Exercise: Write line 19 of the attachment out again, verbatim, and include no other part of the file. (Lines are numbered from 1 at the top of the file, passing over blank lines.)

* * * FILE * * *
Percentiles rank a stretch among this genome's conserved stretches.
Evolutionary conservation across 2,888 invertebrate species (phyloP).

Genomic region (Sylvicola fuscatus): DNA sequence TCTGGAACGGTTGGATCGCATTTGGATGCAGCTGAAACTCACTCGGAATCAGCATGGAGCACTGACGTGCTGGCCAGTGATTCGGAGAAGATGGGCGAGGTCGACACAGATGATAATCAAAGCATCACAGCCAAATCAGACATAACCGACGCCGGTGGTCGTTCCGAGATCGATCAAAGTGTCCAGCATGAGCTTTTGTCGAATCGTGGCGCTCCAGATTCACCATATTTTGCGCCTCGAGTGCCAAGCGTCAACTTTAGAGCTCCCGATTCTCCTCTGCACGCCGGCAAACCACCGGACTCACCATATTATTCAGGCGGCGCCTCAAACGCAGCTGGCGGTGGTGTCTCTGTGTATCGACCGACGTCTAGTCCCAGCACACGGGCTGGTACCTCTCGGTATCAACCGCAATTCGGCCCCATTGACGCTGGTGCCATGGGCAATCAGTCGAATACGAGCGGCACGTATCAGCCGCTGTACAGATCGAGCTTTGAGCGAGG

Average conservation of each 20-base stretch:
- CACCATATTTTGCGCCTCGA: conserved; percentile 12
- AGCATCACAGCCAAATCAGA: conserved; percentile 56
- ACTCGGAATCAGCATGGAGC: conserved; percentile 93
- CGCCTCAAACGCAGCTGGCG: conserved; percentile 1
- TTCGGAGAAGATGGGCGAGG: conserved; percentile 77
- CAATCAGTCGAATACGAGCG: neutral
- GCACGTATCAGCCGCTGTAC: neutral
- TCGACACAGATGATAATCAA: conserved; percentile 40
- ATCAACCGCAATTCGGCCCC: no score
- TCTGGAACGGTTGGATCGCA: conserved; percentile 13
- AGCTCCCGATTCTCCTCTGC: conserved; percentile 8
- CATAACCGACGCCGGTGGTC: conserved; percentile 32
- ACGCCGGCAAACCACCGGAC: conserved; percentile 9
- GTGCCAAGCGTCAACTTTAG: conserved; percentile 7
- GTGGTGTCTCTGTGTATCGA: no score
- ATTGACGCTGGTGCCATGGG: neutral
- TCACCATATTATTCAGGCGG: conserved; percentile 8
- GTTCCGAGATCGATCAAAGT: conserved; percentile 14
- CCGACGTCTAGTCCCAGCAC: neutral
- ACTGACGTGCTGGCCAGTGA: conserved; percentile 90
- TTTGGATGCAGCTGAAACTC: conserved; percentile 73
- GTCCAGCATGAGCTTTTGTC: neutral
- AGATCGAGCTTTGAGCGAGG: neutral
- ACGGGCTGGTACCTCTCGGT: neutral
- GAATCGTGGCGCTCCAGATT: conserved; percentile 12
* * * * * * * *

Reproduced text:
- GTGGTGTCTCTGTGTATCGA: no score